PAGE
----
Ice Cold in Tooting Bec
Swindon Dolphin swimmer Helen Hanks was a double medallist at this year’s Cold Water Championship at Tooting Bec Lido. In water that was barely above freezing Hanks claimed silver in her age group in the 30m freestyle and, with fellow open water swimmers John Tanner, Darren Sweeney and Ivan Lewis – “The Numb Numpties”, picked up bronze in the relay.
Hanks has been an open water swimmer for some time and has more recently started competing in cold water events, the Cold Water Championship following victory in the Brass Monkey meet in Cheltenham earlier in January. The near freezing temperatures now hold little fear for Hanks. “When you first get in it takes your breath away and it can take a while to get your breathing under control, which can be quite scary. I found once I actually started swimming my breathing went back to normal and I could control it.”
Helen Hanks and the Numb Numpties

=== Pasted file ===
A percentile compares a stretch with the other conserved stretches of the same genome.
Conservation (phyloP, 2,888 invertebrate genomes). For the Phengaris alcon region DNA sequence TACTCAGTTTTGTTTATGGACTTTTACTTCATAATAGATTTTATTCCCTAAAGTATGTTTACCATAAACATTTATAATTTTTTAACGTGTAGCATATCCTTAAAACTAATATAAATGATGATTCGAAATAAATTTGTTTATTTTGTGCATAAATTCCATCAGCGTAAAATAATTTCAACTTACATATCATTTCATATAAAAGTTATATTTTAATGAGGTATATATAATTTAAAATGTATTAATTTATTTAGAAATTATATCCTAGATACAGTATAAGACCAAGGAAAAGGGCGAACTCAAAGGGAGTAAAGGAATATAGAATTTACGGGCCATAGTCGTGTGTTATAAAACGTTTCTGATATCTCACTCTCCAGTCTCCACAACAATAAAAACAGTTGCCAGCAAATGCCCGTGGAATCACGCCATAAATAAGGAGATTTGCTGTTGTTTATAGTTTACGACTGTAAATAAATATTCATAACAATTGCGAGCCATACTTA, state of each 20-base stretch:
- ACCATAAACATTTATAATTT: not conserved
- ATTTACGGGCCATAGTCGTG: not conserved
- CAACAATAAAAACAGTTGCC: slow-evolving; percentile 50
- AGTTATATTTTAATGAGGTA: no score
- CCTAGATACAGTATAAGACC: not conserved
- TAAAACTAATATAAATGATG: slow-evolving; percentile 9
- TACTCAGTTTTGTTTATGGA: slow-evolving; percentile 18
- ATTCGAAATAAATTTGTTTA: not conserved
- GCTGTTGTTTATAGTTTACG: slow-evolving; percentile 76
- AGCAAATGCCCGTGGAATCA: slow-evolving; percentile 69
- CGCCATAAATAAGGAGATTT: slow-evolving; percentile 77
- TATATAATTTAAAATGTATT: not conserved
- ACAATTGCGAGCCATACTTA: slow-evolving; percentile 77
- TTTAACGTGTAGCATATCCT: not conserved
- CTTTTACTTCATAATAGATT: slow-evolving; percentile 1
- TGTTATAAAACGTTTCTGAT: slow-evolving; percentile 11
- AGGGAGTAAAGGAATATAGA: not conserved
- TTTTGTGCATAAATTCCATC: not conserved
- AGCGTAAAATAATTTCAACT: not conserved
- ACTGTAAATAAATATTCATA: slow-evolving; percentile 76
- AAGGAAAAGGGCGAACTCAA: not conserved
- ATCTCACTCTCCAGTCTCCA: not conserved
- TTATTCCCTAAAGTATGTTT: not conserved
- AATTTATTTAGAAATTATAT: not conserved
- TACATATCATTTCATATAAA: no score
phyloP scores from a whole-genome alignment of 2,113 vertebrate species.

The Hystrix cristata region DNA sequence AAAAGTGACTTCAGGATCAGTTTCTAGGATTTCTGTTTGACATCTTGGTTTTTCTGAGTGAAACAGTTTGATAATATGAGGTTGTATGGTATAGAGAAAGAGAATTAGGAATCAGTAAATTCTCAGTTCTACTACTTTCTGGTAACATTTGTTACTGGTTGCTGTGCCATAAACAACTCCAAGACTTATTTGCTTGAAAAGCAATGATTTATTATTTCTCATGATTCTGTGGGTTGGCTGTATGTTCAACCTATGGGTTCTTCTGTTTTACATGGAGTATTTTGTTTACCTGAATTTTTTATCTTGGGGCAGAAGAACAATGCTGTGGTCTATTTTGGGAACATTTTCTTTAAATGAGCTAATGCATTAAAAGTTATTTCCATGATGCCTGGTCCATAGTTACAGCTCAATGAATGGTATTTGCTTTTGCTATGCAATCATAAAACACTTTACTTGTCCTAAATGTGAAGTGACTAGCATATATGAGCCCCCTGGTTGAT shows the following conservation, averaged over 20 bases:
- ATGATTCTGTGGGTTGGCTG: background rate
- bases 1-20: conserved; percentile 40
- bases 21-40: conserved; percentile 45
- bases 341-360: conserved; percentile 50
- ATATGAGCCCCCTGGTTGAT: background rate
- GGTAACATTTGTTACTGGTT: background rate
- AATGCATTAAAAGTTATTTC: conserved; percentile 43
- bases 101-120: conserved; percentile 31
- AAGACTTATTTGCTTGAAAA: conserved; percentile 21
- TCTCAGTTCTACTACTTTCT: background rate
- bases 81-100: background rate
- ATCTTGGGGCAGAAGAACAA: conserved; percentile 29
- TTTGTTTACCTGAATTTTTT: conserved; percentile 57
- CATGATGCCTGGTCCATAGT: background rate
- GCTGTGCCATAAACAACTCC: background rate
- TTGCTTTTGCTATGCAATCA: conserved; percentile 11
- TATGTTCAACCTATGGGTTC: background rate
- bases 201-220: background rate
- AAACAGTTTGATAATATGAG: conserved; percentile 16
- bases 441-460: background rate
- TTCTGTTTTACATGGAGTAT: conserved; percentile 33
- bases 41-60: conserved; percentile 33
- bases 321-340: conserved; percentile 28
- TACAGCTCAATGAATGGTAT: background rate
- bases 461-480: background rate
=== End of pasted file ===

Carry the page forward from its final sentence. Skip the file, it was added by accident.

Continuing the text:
It is all about getting in, swimming the required distance, and getting out. “If you hang around in the water it just prolongs the inevitable and you just get colder and more uncomfortable with every second,” warns Hanks. “It is ‘mind over matter’. Once you take the plunge, its not actually that bad and you anticipate and you certainly get a tingly feeling all over. It is hard initially, but I you become acclimatised to it.”
Cold water swimming may seem crazy but it does have a number of proven benefits; it helps the immune system, increases blood circulation which helps skin stay taught and makes you look more youthful, and raises the metabolic rate and burns more calories and fat. It is also about the thrill. “When you get out, get dressed and are starting to warm up, the adrenaline buzz is an amazing feeling that stays with you for hours afterwards. I think it is because you have done something verging on the extreme and you feel a great sense of achievement.” Or put another way: “It also keeps me looking young, means I can eat more chocolate and makes me feel good!”